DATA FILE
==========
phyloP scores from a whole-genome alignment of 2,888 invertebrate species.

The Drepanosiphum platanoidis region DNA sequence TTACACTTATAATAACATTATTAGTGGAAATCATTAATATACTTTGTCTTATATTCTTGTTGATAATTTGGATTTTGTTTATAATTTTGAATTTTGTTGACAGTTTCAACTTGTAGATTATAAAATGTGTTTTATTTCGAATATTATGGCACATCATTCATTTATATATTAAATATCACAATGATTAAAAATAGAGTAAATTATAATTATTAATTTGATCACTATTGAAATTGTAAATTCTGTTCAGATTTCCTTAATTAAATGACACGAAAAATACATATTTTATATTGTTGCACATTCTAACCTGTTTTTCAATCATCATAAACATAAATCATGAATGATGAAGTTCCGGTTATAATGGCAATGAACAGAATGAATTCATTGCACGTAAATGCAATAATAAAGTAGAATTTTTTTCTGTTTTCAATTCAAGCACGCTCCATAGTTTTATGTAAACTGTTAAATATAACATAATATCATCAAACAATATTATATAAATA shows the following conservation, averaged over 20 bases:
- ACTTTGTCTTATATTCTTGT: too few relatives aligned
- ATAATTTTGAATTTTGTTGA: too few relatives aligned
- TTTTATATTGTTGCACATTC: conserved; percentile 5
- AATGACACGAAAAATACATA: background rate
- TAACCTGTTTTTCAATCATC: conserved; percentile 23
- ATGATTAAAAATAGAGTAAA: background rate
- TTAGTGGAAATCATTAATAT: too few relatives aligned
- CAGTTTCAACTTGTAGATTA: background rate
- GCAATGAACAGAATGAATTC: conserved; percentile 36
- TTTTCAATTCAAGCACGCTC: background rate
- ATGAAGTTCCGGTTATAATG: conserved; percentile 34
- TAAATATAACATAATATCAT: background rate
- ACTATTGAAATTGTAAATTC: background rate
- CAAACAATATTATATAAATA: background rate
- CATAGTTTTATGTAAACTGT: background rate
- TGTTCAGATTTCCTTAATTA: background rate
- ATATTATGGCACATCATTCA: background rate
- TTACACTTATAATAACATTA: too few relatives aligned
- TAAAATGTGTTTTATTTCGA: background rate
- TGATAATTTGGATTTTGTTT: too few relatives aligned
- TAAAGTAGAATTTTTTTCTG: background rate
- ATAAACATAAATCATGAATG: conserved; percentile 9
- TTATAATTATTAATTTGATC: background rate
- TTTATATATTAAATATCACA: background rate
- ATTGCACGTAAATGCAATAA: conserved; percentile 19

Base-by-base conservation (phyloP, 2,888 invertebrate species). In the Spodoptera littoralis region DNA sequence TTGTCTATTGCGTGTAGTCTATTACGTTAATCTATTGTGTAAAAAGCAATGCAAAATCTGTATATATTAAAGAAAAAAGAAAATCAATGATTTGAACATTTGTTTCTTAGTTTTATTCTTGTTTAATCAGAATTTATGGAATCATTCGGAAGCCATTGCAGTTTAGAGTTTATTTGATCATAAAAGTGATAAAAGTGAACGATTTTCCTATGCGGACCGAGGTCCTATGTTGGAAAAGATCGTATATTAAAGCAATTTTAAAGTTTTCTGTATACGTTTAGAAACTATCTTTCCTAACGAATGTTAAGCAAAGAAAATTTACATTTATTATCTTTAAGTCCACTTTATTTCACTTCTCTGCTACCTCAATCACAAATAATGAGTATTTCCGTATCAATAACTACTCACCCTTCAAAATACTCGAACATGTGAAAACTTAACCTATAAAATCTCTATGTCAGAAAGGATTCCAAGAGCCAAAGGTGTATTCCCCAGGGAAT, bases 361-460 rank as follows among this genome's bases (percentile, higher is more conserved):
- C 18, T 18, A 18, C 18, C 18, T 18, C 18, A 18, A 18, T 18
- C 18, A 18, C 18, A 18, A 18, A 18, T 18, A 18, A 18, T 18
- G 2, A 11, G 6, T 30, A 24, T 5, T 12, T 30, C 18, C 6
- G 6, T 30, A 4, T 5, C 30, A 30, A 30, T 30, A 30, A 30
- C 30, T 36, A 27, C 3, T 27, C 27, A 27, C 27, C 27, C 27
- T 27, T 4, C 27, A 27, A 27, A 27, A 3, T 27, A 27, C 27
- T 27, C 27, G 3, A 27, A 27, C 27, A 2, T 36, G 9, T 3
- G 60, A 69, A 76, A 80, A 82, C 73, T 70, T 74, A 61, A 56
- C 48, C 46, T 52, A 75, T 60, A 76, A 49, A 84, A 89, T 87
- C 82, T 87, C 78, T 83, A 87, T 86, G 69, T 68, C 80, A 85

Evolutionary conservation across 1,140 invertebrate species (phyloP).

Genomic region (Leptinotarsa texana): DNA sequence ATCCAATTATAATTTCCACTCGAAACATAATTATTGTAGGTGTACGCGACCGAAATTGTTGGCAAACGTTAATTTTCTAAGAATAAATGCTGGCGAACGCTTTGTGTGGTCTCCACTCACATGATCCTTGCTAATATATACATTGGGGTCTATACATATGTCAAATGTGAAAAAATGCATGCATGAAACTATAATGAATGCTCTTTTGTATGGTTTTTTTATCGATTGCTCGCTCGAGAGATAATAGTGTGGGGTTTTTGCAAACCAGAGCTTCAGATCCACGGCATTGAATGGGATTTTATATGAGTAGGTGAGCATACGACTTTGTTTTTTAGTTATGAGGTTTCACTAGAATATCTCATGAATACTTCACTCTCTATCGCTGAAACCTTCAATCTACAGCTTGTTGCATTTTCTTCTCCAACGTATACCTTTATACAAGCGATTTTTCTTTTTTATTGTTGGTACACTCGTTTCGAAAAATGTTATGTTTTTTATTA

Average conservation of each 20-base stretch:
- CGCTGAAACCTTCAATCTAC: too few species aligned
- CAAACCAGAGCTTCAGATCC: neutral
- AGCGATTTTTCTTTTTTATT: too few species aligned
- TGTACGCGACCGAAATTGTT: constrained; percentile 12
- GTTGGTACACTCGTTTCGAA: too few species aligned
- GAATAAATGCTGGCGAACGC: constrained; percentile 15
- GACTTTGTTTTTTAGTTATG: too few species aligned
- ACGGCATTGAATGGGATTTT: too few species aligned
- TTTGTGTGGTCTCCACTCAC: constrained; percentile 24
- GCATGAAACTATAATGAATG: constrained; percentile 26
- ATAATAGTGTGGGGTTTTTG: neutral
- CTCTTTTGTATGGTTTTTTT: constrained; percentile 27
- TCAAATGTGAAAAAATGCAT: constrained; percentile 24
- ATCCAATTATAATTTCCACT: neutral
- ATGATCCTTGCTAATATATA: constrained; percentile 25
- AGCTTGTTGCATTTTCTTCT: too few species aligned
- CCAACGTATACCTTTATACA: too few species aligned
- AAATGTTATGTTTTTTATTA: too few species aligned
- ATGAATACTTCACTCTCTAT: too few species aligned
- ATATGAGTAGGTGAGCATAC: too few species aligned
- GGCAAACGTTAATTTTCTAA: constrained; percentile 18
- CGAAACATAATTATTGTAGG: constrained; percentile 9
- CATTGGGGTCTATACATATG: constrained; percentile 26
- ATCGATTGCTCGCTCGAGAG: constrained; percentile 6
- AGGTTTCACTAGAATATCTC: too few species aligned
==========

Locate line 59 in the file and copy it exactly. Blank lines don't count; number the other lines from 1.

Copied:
- AAATGTTATGTTTTTTATTA: too few species aligned